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Charity Health Check: what we have learnt

In this blog we summarise some of the more positive trends from our Charity Health Check. If you have any questions about the data, please contact our policy officer Maisie on Maisie.hulbert@acevo.org.uk.

Since May, ACEVO and the Centre for Mental Health have been running the Charity Health Check. The health check is a composite score that measures the financial health of the sector, month on month. A score below 50 indicates a deterioration – for example, in May the score was 30.8. A score of 50 indicates no change, while a score of above 50 indicates an improvement. Respondents complete a short questionnaire asking whether their organisation is performing better, worse or the same across a number of financial measures.

The survey found a marked decline in financial health during April and May, followed by conditions stabilising at this new lower level of activity. As the furlough scheme ends, 33% of respondents are expecting to need to make redundancies within the next 12 months. You can see the summaries of the health check so far here.

However, although many respondents were having serious difficulties, a handful of organisations have consistently reported healthy financial conditions, and a few have seen several months of financial growth. We have followed up with organisations who reported increases over at least two consecutive months in one or more of three measures: new business/public donations, cashflow, and reserves. We hoped to understand if there were any patterns between organisations that have been under less financial stress over the last few months.

Before we go further, we want to emphasise that we have only spoken to a few leaders, so this is not a representative sample and does not reflect the experiences of the sector as a whole. Highlighting the positives also does not mean that the organisations who are struggling have done anything wrong; this has been a uniquely difficult time, and even the best prepared charities with the strongest reserves have faced unprecedented difficulty. The themes we have drawn out here are not the experience of everyone; we know many leaders are experiencing difficulties liaising with trustees, huge issues with funding and uncertainty about the future. However, we hope that the key themes summarised below might provide a chance to reflect on how your organisation does certain things, and a couple of ideas that could make your journey to recovery a little easier.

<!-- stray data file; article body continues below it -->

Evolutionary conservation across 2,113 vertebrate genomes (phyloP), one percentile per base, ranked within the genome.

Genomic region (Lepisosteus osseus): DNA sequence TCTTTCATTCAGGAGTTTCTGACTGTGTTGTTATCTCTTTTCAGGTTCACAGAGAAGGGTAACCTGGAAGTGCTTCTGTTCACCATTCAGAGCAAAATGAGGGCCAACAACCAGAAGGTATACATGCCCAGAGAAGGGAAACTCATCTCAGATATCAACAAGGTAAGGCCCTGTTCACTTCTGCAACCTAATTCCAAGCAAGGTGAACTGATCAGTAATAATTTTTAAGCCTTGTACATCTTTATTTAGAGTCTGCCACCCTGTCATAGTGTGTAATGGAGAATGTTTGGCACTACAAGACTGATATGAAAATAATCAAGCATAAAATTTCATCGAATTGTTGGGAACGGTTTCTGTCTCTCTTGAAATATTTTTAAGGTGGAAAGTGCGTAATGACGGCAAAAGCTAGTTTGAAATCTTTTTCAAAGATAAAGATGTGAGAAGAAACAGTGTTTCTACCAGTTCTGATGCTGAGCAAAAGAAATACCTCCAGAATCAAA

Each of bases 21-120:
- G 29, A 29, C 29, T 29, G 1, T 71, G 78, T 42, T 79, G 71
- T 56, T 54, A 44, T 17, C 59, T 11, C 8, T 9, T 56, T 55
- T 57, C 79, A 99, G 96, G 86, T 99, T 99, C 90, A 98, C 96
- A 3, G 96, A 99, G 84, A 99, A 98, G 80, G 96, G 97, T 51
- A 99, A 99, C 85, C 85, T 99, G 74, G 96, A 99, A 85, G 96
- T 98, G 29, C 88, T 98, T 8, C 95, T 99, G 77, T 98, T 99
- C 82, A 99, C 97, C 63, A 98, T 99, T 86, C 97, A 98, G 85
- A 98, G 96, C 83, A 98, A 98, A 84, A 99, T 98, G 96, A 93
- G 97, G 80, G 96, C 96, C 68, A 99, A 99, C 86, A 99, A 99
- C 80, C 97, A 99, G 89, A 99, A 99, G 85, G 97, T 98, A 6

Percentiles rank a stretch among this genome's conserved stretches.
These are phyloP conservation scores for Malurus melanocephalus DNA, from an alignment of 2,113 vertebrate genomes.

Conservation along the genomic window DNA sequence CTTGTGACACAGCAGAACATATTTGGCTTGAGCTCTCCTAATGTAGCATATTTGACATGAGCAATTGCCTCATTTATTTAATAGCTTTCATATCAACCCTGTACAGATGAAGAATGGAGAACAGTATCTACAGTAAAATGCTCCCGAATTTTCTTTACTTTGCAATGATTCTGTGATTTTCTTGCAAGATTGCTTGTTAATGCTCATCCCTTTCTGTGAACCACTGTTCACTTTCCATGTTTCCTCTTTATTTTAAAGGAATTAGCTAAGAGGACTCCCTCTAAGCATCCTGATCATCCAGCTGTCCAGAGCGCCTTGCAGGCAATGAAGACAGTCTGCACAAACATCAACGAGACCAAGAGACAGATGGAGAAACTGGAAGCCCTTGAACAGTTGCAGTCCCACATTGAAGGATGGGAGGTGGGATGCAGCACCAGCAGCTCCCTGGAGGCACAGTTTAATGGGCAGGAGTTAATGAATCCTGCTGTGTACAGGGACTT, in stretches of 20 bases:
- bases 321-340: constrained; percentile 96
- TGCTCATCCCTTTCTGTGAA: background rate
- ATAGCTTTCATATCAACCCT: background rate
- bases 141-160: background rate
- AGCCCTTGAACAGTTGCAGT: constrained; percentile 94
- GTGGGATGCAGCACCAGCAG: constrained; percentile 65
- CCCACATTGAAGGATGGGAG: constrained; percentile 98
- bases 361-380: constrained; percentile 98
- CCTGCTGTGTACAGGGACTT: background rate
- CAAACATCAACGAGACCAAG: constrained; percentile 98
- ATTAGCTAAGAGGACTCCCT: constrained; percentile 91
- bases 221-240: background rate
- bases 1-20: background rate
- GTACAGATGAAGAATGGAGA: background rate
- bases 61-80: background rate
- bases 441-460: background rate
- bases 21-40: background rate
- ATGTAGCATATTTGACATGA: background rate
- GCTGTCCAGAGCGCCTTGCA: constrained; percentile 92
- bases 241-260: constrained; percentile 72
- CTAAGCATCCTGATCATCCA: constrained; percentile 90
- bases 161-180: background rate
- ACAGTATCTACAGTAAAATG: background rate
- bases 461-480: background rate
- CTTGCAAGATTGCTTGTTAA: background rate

Boards and delegating authority

This was the enabling factor that came through most strongly: clear delegation of authority really helped. The leaders we spoke to said boards granted them the freedom they needed to act quickly and decisively, with regular scheduled meetings to give trustees updates and assurance. Command and control structures such as flowcharts provided clarity around independent decision-making, and also made sure senior management roles and responsibilities were clearly delineated.

One respondent specifically mentioned that their board was prepared to take risks to support beneficiaries. While being risk-averse in times of crisis is understandable, this was another helpful point. Knowing that trustees were open to considering completely new approaches helped organisations to find solutions quickly, especially when during a crisis an element of risk seems inevitable.

We know that many of our members are experiencing the exact opposite: that delegation of authority has been the biggest challenge, and that this can mean senior leaders are unable to make crucial decisions quickly and independently. The fact that this theme came through so strongly in the organisations who were improving every month highlights the importance of the relationship between CEO and board in times of crisis, and that clarifying responsibilities can make all the difference.